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Tiptree






Mention Tiptree anywhere in the British Isles and the chances are, if an association comes to mind, it will be with Wilkin and jam. There is of course more to Tiptree's story but the present town undoubtedly developed as a result of industry and employment brought to the area by Arthur Wilkin and other contemporaries. The current town does not have the form of an older settlement; there is no recognisable traditional town centre or medieval church as found in so many settlements in East Anglia but there is a busy and extensive town. However, digging a little deeper does reveal a history back to earlier times before the rapid growth of the late 19th and early 20th century.


Legend associates the attack by Boudica and the Iceni on Colchester with fighting in the area but there is no evidence to support this. It is however not unreasonable to suggest that the Anglo-Saxons, as they arrived by sea and ventured up the estuaries of today's Essex, fought and settled in the area. By the time of the Domesday Book, 1086, we can confirm that Great Braxted, including rights over Tiptreeheethe (Tiptree Heath), were taken over by Eudo Dapifer and tenanted by Richard de Sackville. The name Tiptree also features in the records of Tiptree Priory, which stood just within the parish of Great Braxted, on the edge of Tiptree Heath. The priory was founded by the Tregoz family at some point prior to 1218, but we can't be any clearer on the precise date of foundation.


The area simply remained part of the Great Forest of Essex, there being no parish of Tiptree, but gradually individuals claimed sections of land and built cottages. We can identify the opneing of a pub called the High Flyer in 1771, when the area was used for training soldiers prior to service in the American War of Independence. The development of arable land during the Napoleonic wars led to a local enclosure act and land began to be brought into cultivation. There was a fair in July of each year and by 1759 horse racing had become a prominent part of the event. An advert from the Chelmsford Chronicle of 1787 records, "Notice is hereby given that the Bettting Day of the Fair will be Wednesday, the 11th July, the booths etc. to be paid for when hired." It also announces the playing of cricket.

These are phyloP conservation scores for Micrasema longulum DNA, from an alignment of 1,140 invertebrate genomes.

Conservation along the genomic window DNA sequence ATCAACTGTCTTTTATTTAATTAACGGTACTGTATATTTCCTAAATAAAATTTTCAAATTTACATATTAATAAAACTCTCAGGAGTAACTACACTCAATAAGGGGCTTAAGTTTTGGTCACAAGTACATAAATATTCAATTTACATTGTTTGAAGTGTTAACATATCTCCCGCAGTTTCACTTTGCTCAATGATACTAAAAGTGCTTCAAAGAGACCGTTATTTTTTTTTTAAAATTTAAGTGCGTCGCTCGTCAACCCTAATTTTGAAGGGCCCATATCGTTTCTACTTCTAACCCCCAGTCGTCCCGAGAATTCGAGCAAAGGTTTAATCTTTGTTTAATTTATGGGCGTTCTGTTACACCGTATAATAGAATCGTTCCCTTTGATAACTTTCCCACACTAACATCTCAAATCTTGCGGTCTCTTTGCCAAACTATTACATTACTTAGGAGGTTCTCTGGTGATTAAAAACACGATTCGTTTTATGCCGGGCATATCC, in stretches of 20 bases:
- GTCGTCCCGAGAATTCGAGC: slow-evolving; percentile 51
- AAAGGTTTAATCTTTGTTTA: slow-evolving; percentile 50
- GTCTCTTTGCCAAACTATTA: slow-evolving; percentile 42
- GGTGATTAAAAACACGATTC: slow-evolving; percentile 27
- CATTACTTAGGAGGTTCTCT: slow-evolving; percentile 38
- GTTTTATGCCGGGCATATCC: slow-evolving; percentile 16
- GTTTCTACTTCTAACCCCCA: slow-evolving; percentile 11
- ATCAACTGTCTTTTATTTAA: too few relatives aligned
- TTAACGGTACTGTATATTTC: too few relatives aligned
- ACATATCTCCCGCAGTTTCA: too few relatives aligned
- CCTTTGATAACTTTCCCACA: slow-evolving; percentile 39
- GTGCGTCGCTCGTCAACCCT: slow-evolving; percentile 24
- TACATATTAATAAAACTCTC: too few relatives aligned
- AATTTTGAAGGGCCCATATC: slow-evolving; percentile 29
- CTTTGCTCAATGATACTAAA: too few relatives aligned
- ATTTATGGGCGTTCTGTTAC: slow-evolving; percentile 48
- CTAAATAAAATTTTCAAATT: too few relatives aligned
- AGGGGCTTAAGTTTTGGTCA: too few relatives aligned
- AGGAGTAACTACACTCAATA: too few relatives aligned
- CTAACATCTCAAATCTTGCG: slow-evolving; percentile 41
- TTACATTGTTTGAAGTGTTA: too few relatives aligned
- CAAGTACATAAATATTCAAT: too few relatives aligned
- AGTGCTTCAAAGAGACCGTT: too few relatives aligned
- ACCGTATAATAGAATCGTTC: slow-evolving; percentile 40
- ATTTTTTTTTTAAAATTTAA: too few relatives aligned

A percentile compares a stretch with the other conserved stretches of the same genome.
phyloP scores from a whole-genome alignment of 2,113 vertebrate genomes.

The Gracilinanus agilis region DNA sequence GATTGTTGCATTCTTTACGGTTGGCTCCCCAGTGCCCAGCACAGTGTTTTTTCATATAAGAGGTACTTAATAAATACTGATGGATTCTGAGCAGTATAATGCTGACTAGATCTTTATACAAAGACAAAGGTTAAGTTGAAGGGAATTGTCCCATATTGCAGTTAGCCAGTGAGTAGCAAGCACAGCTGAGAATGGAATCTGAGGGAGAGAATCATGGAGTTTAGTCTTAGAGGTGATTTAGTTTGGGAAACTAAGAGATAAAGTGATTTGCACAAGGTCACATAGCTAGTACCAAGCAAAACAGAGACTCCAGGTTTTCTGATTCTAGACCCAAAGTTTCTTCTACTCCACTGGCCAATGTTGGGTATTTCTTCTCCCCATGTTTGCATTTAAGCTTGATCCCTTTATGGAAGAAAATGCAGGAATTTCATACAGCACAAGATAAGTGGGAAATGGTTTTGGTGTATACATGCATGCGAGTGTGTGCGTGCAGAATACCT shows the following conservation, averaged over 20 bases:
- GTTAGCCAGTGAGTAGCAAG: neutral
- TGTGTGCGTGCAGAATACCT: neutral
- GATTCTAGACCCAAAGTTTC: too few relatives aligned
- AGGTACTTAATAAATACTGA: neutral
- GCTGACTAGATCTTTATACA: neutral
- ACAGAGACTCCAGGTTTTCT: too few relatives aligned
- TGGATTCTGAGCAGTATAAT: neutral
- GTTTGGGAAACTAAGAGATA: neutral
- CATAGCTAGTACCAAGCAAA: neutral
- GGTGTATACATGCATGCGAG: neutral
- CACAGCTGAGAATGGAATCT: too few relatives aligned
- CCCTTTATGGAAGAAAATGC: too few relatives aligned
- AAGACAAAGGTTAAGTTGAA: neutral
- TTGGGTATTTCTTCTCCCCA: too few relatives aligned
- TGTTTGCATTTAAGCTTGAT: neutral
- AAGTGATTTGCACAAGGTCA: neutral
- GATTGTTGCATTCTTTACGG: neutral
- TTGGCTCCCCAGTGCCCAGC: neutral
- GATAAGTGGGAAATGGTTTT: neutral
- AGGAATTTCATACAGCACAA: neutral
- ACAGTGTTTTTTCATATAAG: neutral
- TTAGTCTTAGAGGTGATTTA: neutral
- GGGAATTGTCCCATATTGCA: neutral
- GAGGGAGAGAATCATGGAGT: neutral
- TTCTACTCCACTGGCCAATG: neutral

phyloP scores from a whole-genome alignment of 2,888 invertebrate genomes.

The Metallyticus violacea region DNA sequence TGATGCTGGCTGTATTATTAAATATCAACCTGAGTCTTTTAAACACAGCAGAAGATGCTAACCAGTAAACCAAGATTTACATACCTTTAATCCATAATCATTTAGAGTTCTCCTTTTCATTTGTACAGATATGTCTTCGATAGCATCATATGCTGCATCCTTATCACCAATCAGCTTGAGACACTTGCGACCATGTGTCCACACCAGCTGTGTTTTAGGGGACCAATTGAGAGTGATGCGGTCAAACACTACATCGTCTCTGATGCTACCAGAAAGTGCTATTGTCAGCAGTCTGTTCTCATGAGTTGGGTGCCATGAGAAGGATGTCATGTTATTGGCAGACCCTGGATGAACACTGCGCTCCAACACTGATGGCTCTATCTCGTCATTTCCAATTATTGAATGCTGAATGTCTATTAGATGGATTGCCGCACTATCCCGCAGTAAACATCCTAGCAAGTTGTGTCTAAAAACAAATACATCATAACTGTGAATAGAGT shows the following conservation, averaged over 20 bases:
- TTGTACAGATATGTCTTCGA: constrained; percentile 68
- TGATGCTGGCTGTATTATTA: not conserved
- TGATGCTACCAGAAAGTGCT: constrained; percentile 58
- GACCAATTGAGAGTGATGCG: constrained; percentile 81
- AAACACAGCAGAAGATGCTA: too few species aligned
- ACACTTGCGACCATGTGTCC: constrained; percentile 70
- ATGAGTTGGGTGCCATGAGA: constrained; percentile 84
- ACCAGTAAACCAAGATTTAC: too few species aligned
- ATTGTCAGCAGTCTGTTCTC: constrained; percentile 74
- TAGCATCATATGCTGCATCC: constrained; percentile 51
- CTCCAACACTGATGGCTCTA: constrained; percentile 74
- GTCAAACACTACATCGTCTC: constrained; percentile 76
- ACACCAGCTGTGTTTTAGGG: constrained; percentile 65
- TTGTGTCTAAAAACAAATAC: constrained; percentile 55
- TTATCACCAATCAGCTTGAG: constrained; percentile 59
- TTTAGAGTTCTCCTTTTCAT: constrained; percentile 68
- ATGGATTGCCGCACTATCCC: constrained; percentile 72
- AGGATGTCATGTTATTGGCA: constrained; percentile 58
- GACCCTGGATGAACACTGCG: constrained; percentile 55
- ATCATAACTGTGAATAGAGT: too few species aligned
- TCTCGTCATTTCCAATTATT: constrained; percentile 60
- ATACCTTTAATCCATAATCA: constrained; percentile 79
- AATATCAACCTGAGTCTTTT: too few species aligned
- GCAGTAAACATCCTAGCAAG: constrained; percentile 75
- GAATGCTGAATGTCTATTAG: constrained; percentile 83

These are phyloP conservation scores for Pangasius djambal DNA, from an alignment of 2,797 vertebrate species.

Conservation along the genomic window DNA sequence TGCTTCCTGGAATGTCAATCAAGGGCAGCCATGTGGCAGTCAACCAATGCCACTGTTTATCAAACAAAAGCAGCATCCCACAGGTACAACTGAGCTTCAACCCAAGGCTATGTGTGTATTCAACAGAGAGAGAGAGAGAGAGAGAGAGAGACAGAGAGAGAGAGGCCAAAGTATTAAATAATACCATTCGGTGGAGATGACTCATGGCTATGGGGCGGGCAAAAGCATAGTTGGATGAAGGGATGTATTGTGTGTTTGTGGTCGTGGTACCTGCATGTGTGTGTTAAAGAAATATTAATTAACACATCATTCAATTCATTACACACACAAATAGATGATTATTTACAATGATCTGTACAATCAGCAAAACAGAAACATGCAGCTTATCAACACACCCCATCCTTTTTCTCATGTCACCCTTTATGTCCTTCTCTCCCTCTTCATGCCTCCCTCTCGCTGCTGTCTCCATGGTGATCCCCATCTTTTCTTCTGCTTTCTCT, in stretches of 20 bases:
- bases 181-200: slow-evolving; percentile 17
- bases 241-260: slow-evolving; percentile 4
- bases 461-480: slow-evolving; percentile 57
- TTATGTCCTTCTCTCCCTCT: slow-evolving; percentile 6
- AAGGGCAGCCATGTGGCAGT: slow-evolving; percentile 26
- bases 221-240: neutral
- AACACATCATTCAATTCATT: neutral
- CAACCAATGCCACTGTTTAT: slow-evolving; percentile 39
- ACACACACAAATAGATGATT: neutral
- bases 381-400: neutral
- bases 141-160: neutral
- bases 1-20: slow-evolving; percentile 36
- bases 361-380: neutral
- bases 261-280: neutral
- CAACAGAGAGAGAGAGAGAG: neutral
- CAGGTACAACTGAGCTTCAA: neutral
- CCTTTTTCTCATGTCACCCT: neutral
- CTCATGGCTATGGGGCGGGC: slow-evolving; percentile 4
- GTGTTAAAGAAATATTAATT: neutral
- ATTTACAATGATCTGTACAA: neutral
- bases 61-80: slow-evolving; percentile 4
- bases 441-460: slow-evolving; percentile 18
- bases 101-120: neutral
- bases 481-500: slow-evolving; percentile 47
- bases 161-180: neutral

Apart from the fair, Tiptree Heath had a relatively unsavoury reputation. To the hovels though were added a chapel and a forge. In 1841, John Mechi, who had started as a clerk in London and then developed a successful business as a cutler, bought land and a farmhouse which he developed as Tiptree Hall. He saw potential in the relatively marshy land, invested in the use of manure, drainage and steam engines and led the improvement of the local roads. He is believed to be one of the leaders of the movement to set up the ecclesiastical parish of Tiptree. He was Sheriff of London in 1856 and published on the subject of farming; finally the parish church of St Luke's was built in 1856.